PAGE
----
Isaac Watts was born into a family of convinced Congregationalists. At the time of his birth, his father was serving in goal due to his religious beliefs. From the age of 4 he learned Latin and went on to learn Greek at 9, French at 11, and Hebrew at 13. Refusing to have a local Physician fund his way through university, Watts, as a disenter, decided to attend Thomas Rowe's academy to learn theology, the classics and logic. It was here that he developed his analytical mind and was encouraged in his freedom of enquiry. He spent his life as a well known Pastor and thinker, but Isaac Watts is best known as the 'Father of English Hymnody.' He changed the music and style of worship. Many of his hymns continue in common use today. Our picture contemplates his well known hymn, "When I Survey the Wondrous Cross."

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Daniel Defoe (1660 - 1731)

Daniel Defoe was born in 1660 as the son of a London butcher. He originally intended to enter the Church as a Minister by attending Morton's Academy at Newton Green. Defoe changed his mind however and instead became a hosiery merchant. Aside from this he was also a radical and political activist who, more than once, suffered imprisonment for supporting the rights of Dissenters. He wrote controversial books such as "The True Born Englishman" and "The Shortest Way with Dissenters." Between 1704 and 1713 he published a newspaper called "The Review" which reported on political and social issues. He started writing fiction in 1719 and became particularly well known for "Robinson Crusoe" and "Moll Flanders." Our picture shows him in the pillory, where people through flowers, rather than pelting him.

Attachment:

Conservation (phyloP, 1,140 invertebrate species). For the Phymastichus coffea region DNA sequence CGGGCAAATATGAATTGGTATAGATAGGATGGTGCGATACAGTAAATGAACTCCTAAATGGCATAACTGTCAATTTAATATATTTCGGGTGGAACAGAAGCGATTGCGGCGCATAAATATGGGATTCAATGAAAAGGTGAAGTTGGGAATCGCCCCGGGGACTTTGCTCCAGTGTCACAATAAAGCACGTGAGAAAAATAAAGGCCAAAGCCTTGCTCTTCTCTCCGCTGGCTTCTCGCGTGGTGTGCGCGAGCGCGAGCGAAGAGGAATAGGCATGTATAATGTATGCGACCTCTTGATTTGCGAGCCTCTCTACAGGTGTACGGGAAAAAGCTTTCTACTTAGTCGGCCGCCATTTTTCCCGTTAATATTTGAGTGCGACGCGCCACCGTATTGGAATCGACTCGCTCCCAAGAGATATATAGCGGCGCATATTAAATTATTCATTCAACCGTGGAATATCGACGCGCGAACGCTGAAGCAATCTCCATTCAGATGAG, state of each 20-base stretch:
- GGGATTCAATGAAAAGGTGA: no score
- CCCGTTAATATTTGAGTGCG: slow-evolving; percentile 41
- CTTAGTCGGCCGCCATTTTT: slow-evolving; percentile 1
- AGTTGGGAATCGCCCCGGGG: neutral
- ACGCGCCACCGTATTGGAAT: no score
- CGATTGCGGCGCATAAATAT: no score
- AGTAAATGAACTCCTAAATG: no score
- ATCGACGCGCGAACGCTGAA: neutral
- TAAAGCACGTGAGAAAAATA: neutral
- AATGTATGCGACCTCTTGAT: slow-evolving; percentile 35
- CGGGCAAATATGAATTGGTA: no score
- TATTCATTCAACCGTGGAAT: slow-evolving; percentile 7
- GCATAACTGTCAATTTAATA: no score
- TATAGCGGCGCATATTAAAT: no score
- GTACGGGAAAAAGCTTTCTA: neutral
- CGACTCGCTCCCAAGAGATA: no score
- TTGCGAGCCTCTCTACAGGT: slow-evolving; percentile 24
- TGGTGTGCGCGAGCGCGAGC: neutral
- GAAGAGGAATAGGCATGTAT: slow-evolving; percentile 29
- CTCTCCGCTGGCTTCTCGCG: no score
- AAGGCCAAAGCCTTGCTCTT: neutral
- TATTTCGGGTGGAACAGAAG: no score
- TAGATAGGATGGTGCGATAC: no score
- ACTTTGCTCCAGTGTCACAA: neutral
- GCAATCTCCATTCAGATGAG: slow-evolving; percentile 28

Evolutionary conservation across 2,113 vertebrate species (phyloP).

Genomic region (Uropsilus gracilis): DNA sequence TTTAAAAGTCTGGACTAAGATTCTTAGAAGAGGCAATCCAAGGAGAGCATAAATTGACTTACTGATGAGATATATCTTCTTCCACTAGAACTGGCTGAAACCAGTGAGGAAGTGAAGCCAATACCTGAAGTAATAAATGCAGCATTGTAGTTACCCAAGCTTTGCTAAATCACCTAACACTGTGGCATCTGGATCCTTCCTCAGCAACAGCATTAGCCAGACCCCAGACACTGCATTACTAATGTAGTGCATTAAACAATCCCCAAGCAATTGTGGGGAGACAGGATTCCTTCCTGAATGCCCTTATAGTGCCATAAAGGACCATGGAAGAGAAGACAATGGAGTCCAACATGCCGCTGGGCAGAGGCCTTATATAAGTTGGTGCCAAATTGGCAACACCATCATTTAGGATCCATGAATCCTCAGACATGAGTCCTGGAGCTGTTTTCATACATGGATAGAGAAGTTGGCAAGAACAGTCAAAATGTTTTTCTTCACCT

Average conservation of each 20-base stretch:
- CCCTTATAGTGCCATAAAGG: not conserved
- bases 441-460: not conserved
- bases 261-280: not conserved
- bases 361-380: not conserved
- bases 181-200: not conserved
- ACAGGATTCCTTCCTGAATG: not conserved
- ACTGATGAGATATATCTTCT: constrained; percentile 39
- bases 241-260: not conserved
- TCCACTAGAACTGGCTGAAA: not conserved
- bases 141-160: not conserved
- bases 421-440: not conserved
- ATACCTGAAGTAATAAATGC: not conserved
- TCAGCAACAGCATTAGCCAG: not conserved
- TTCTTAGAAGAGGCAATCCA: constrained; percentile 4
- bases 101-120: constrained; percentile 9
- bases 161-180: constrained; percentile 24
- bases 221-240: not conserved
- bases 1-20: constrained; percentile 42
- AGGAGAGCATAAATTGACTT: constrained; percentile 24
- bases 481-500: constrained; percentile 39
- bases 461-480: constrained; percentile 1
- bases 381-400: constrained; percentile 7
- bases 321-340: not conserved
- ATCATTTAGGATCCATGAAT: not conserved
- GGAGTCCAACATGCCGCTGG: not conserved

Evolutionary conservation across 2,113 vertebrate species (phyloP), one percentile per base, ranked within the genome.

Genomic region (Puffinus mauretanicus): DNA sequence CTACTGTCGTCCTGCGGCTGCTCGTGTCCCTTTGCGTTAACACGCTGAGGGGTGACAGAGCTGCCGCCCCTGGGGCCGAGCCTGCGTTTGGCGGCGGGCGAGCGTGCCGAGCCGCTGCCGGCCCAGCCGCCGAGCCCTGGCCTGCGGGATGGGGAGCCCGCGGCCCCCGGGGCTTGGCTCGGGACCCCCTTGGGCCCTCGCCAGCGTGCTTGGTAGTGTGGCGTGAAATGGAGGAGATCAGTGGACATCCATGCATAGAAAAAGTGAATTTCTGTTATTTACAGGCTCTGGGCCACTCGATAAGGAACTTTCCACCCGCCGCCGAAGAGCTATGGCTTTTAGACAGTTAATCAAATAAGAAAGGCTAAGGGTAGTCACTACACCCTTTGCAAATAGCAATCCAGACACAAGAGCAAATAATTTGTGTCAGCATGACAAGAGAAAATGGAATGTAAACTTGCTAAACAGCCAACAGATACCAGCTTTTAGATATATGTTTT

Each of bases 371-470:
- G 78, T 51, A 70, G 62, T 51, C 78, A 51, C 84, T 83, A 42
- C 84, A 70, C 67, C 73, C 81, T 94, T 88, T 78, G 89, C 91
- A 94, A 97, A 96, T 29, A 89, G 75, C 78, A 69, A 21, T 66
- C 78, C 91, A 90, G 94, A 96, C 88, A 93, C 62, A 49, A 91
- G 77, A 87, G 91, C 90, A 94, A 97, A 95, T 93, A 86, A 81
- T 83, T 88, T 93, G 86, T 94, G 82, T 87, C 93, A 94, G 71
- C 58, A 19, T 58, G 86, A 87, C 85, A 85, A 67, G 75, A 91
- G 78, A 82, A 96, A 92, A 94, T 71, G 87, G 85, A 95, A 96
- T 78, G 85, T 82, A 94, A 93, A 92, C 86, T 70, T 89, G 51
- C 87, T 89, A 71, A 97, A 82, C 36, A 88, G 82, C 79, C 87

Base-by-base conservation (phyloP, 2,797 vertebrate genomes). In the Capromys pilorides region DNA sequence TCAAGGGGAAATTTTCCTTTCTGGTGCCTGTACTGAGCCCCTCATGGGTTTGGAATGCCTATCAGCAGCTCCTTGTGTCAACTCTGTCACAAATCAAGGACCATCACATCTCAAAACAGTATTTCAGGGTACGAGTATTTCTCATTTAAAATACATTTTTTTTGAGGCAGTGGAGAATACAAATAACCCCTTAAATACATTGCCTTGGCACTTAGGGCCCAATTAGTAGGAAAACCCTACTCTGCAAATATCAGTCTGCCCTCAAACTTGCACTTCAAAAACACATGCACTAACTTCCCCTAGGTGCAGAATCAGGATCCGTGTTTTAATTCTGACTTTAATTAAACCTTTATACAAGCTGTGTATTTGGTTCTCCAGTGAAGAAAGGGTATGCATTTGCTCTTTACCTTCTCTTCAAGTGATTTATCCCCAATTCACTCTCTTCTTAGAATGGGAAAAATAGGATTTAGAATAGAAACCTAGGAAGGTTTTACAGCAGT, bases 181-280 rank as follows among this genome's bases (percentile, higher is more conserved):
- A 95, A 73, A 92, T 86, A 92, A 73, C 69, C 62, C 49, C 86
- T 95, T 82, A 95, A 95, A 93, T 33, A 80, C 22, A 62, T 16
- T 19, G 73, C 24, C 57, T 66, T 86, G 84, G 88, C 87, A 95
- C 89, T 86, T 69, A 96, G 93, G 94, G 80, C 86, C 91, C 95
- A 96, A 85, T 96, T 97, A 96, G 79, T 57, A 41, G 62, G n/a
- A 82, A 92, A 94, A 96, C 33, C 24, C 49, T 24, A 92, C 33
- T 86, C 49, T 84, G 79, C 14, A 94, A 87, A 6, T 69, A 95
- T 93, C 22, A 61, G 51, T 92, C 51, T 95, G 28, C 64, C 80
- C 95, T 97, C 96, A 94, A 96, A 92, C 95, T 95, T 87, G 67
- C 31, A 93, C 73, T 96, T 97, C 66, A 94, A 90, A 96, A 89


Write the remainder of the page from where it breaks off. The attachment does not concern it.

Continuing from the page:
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Overseas Mission and Social Reformers

The London Missionary Society was formed in 1795. It later became the Council for World Mission and we remain in membership of it. Amongst its most famous missionaries are David Livingstone (Africa), John Williams (The South Seas), Gladys Aylwood and Eric Lidell (China), and John Smith (Guyana). John Eliot was the first missionary to the American Indians, and translated the Bible into Mohican.

In the Nineteenth Century, Non-Conformists were at the forefront of the movement for social reform. Dr. Barnardo, whom we have shown in our picture because he typifies this movement, was a member of the Christian Brethren. Amongst Congregational reformewrs are Sir. Rowland Hill ( penny post ), John Howard ( penal reform ), Benjamin Waugh ( founder of NSPCC ), Julius Benn ( cared for the homeless ), Lord Lever Hulme and Sir Titus Salt ( model employers ).

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Ship Halfpennies

In the 1930s, the London Missionary Society encouraged children to save ship-halfpennies to pay for a new missionary ship to work in the South Seas. The ship was one of a series named after the great missionary, John Williams. From the children's enthusiasm was born Pilots, the Congregational children's organisaiton. Pilots remains to this day ana ctive, challenging and successful organisation that encourages and supports youth involvement within the Church.

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Elsie Chamberlain (1910 - 1991)

Elsie Chamberlain was the second President of the Congregational Federation. She was the first woman ever to be appointed a Chaplain to the Armed Forces and the first Ordained woman producer in the BBC's religious department. She gave inspirational leadership and did much to help shape the Federation in its early years.

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Lady Stansgate (1898 - 1991) and Tony Benn

Lady Stansgate was the founder President of the Congregational Federation. She had been active in the Congregational Association which preceded it and was the person who thought of the name 'Federation'. She was an eminent theological thinker and deeply involved in radical politics. Reservations about the Anglican Communion Service brought her to her husband's Congregational denomination in the 1950s.

Her son, Rt Hon Tony Benn MP, worked tirelessly during the passage of the United Reformed Church Bill through Parliament to protect the position of Churches that wished to remain Congregational.

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Bethel Congregational Church, The History Plaque